I’m the first person to admit it: I’m addicted to buying Lonely Planet guidebooks.

When I’m preparing for a trip, one of the first things I do is head to BookPeople, my lovely local bookstore, to snap up the latest version of my chosen travel bible. I love perusing a freshly-cracked Lonely Planet: gazing at the glossy photographs, comparing the proposed itineraries with my own, salivating over the list of can’t-miss food. I even love the way these books look on my shelf, their dark blue spines serving as a visible reminder of my worldliness — ”Montreal & Quebec City,” “Iceland,” “South America on a Shoestring.” (Yes, in case you weren’t convinced of how cool I am, gaze upon my mass-marketed guidebook selection!)

But, I think I’m done with Lonely Planet, and with travel guidebooks in general. At least for now.


Finding a Better Way to Travel

When my husband and I went to Mexico City and Oaxaca last month, I did what I always do: I bought a Lonely Planet, both to help pre-plan our itinerary and also to lug along during the trip to serve as our portable spirit guide. And there were times when it really came in handy — trying to locate an elusive market in Coyoacán, for example, or deciphering where we were amidst the thick forest of Chapultepec. But then one day, while eating at an admittedly delicious LP-recommended restaurant in Oaxaca City, I glanced around and immediately felt a swirl of darkness pass through my very soul.

We were surrounded by white people.

There was the fifty-something French couple, decadently sipping their sparkling waters. There was the loud American family getting tipsy at lunchtime, their shirtfronts turned into Pollock-splattered canvases of salsa and beer. There were the two British women in the corner, extolling the loveliness of their black bean soup.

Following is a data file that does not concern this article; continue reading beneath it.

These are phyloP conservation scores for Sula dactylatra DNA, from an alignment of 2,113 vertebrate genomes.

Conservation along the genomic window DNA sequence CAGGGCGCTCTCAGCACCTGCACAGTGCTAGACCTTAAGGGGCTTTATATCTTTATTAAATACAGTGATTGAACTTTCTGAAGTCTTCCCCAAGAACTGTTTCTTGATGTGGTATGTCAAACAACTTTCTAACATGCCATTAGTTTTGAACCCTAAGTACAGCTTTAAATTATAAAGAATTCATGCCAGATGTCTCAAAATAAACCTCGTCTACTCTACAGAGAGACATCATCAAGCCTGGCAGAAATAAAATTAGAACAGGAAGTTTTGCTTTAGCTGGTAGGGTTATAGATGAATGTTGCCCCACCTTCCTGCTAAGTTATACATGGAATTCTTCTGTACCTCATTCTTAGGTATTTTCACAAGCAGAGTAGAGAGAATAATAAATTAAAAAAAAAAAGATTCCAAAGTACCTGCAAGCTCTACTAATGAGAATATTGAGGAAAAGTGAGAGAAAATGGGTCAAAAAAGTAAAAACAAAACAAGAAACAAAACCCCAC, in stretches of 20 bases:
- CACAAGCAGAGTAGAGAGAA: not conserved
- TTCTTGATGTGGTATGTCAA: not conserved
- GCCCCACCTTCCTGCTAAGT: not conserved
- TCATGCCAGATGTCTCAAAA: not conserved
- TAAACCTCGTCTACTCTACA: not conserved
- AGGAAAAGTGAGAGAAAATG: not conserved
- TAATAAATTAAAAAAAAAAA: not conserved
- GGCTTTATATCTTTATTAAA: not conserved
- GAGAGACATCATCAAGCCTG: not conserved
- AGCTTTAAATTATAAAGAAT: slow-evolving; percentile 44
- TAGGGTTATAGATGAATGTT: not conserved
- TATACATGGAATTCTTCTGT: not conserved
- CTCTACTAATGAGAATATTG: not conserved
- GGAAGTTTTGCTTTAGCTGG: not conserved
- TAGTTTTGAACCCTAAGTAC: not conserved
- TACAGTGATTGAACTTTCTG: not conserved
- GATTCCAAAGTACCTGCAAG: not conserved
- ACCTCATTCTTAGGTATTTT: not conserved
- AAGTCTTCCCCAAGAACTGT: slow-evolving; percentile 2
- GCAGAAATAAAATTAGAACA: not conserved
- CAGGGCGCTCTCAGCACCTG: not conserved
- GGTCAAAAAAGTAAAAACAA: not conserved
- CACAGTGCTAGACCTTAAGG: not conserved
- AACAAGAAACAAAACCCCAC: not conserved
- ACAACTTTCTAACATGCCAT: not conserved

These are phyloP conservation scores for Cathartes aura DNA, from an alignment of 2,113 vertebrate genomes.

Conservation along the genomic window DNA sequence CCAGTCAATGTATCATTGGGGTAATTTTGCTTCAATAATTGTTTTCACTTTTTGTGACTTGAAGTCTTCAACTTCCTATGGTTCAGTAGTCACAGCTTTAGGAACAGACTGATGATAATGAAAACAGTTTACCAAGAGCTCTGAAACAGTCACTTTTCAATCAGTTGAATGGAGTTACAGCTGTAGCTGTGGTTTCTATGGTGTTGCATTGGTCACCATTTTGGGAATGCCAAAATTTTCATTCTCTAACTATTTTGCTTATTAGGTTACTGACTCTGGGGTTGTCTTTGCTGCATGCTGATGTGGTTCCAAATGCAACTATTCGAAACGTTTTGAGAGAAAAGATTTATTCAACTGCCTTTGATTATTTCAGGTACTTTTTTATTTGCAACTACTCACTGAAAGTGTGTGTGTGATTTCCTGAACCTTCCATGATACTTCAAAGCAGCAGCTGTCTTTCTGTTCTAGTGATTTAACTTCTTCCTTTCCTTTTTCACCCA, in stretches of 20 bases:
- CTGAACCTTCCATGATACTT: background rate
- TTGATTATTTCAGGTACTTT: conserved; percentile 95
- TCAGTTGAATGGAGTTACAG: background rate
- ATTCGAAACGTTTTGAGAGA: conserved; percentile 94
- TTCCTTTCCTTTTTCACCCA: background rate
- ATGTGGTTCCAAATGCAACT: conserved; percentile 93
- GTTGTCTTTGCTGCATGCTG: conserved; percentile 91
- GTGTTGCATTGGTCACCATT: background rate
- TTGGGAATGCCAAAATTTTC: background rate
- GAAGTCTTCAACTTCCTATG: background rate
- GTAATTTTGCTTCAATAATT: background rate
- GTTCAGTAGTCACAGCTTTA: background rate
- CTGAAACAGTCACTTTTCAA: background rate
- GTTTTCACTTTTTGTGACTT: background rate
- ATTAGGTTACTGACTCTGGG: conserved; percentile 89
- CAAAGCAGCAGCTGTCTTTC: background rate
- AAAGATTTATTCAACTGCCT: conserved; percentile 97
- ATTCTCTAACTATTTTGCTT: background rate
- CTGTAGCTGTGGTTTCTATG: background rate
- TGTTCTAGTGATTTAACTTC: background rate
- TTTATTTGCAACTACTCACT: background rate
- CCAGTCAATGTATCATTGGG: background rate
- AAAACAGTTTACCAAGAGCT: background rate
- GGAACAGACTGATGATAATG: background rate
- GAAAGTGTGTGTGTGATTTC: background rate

In other words, the place was infested with a specific cross-section of white people: The Lonely Planet market.

It certainly wasn’t the first time in my travels that I’d been encircled by fellow guidebook devotees, but it was the first moment I thought, I need to actively find a different way to travel. Guidebooks just weren’t cutting it anymore. I think the last straw was when, at another recommended Oaxacan restaurant, amidst a sea of blonde diners, we overheard a group of elderly gentlemen call the server over to inquire if their ice was made from bottled water.

I don’t mean to imply that the majority of tourists tend to be culture-deaf, or that being around other tourists is always wholly bad. What I am saying, though, is that if you perpetually travel with a Lonely Planet or some other guidebook equivalent in tow, you’re 100% guaranteed to be more exposed to piles of people just like you — people taking the exact routes you’re taking, eating the same food you’re eating, and snapping photos at the same damn church you’re photographing. And what’s the point of that?